Going Plastic Free

What would your life look like if you were plastic free? It is hard to imagine with all the plastic packaging and consumer goods that are in our daily lives.

Plastics are not good for us. They have filled up our landfills. The EPA estimates that over 12% of our current waste stream is made up of plastics and of that the largest category of materials is food containers and packaging. Plastics are now in our ocean  and have created their own island called the Great Pacific Garbage Patch. And the health studies coming out about plastics, especially those that come into contact with food or beverage, have indicated initially they might be cancer-causing according to a Scientific America article.

A new trend is emerging to go plastic free. Essentially that means no product or good purchases that are made from or come in plastic packaging. If it sounds like this might be difficult, it is!

Here are a few resources that provide some tips and tricks on kicking the plastic habit!

  • My Plastic Free: A blogger who is blogging about how she is going plastic free. She is in the process of publishing a book called ‘Plastic Free’.
  • Life Without Plastic: A site that provides products that are all plastic free to help those who want to rid plastic from their lives.
  • Life Less Plastic: A blogger, Jeanne Haegele who has been plastic free since 2007 and has her own journey described in her blog.

Reduce Your Plastic Use and Improve your Health and the Environment

There has been a lot written about plastic lately. Not only is it harmful to the environment but overwhelming studies are finding plastic harmful to your health. Consider these facts;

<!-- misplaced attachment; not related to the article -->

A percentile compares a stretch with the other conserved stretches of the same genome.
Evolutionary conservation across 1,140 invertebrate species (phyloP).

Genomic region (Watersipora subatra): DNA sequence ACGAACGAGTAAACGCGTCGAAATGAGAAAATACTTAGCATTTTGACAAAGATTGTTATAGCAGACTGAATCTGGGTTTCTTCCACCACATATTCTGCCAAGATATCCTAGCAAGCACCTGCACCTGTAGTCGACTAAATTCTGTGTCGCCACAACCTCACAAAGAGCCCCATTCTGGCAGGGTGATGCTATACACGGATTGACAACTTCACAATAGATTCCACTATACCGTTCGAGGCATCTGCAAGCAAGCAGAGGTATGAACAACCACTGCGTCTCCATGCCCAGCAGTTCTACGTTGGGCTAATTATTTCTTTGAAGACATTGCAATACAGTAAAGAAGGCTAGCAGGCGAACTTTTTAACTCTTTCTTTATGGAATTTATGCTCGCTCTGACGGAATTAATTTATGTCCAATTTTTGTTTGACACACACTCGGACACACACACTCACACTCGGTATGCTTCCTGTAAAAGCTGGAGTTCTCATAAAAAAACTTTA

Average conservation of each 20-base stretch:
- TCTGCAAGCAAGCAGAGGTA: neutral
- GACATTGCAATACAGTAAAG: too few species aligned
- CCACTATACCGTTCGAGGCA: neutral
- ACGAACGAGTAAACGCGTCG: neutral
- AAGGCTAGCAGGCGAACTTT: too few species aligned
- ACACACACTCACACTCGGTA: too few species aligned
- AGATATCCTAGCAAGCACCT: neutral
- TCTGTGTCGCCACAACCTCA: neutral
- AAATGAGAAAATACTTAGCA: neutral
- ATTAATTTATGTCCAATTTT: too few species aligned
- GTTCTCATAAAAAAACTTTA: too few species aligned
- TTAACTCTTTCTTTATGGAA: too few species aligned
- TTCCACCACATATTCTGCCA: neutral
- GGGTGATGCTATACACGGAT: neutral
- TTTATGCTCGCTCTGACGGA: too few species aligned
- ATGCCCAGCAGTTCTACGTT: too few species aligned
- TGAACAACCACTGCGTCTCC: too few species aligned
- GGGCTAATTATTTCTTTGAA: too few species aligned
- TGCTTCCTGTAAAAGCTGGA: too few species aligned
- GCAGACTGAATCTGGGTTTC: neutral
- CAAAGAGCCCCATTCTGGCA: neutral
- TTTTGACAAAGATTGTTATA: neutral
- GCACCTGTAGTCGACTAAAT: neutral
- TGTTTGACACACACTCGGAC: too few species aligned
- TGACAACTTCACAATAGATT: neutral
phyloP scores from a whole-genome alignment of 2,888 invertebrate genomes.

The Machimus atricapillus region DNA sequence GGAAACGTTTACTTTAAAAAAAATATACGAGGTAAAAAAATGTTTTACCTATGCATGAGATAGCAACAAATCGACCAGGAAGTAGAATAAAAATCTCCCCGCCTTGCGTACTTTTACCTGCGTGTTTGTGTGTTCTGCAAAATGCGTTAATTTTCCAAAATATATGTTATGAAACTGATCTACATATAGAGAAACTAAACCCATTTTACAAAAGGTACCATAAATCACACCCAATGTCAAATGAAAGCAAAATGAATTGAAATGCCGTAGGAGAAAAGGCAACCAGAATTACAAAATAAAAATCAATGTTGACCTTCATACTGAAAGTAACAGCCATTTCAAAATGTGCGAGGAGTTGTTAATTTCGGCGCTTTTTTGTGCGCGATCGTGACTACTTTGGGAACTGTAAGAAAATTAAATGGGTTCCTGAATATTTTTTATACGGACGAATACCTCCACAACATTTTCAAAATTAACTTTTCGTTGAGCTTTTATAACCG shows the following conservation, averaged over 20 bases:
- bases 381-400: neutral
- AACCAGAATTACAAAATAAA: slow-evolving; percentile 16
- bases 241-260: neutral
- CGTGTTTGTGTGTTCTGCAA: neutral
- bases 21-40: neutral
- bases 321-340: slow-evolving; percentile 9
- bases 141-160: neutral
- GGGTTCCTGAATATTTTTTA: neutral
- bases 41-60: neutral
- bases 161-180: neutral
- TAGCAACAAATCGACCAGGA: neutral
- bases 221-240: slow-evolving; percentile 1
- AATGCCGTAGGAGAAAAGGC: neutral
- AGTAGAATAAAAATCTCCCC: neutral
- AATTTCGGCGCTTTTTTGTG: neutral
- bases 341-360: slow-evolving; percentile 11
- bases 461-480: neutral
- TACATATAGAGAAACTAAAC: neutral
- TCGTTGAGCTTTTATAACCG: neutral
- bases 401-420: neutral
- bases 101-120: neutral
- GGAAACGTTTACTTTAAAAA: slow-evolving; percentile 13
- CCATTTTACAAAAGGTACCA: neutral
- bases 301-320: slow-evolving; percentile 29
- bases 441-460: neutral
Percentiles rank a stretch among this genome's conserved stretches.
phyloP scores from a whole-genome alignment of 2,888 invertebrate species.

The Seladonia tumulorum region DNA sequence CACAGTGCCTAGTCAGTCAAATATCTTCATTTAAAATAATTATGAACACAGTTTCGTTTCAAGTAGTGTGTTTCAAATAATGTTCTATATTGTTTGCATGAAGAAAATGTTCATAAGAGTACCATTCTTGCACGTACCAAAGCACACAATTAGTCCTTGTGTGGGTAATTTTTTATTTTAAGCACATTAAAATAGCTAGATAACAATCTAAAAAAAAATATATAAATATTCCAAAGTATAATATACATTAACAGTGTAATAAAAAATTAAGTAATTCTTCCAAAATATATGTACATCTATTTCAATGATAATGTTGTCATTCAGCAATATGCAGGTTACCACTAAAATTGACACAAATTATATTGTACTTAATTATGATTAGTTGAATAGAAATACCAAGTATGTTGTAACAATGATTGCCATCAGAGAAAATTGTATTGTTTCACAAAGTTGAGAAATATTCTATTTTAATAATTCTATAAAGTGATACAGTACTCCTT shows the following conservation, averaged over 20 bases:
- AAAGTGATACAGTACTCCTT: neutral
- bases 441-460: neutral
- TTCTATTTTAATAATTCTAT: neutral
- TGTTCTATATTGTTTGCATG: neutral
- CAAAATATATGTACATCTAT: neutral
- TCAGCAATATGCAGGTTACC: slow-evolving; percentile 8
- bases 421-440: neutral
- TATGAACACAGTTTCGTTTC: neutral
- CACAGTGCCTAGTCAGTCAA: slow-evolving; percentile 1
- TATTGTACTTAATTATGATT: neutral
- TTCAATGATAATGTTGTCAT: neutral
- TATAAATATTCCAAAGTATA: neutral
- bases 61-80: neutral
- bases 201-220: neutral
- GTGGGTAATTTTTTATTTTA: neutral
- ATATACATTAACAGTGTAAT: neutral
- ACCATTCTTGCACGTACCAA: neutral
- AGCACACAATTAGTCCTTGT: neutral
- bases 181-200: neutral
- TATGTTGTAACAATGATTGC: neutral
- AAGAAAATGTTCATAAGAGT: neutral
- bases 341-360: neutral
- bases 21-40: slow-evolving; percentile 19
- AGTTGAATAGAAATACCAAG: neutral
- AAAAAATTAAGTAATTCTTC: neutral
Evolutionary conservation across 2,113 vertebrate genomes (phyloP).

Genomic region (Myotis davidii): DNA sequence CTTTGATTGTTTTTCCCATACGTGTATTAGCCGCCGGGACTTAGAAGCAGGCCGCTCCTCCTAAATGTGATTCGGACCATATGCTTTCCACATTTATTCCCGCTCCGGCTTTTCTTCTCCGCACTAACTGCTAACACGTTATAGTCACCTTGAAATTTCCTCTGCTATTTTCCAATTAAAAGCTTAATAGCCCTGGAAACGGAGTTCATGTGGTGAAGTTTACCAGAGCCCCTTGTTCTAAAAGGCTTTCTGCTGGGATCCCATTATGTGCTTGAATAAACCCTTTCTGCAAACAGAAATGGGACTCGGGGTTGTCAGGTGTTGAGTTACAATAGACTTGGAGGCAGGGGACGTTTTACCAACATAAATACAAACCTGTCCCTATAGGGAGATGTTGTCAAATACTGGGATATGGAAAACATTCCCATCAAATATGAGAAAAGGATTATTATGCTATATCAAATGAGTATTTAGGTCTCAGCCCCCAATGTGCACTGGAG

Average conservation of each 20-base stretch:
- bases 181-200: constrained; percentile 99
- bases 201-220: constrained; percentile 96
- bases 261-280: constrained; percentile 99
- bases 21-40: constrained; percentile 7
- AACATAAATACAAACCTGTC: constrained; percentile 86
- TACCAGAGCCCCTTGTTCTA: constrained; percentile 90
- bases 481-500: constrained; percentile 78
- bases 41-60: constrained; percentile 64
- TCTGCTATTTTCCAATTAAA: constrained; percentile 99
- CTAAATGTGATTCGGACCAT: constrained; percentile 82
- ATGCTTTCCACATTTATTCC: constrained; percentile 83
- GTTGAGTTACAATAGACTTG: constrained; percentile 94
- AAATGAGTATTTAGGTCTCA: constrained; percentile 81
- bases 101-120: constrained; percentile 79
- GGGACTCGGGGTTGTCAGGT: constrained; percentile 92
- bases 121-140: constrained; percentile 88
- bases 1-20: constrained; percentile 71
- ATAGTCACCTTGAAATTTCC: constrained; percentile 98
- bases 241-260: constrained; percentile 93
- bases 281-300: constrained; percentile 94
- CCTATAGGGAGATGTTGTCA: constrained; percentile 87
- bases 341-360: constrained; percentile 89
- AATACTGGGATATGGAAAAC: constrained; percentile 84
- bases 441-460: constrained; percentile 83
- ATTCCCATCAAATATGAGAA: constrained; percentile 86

• Plastics production produces 14 percent of toxic air emissions in the U.S., and each plant emits an average of 300-500 gallons of contaminated wastewater per minute. (It’s Easy Being Green book)
  • 100 million plastic bottles dumped in US every year. Each bottle will take over 1,000 years to biodegrade.  (SIGG)
  • BPA (a plastic hardening agent prevalent in bottles, cups and lined tin cans) is so prevalent in food packaging and other consumer items that prior research has detected its presence in at least 90% of Americans. A group of 20 San Francisco residents had 66% less BPA in their urine after three days on a diet of fresh, organic and unpackaged food, scientists found. (Silent Spring Institute)
  • 500 billion plastic bags or wraps are thrown away in America each year and are created with 12 million barrels of oil. (DropthePlasticBag.org)

Find out the facts about plastic for yourself with these resources;

Plastic Disclosure is a great website that offers facts and information about the harmful effects of plastic.

GreenBiz released this article a few weeks ago about the plastic use in corporations.

New York Times released this article on the issue of plastic and waste

If you want a more lighthearted approach, view the movie Bag It, that was released early in 2011. It discusses all the issues with plastic. For a review, go to this blog entry.

Bag it! Movie

Recently at the Boulder Film Festival the movie, Bag It! was presented. A very entertaining, funny and delightful film about how plastic affects our life. Featuring Jeb based in Telluride, a normal guy, just trying to find out the answers about plastic and how it affects our environment, community, oceans and health. It provides excellent statistics and information about how plastic gets consumed in our daily life.  You can purchase the DVD online or go to their ‘Showings’ page to see when it will be coming to your area.

They also have a ‘Take Action’ page of specific actions you can take to eliminate plastic from your life.

The Story of Bottled Water

Annie Leonard, the producer of the Story of Stuff, just launched a new video called The Story of Bottled Water . This short video focuses on the bottled water industry marketing campaign to make us believe that tap water is ‘not healthy’ and also explains the environmental impact of bottled water. If you haven’t yet learned about the affects of the bottled water industry, this is an easy, short and enjoyable short video to watch.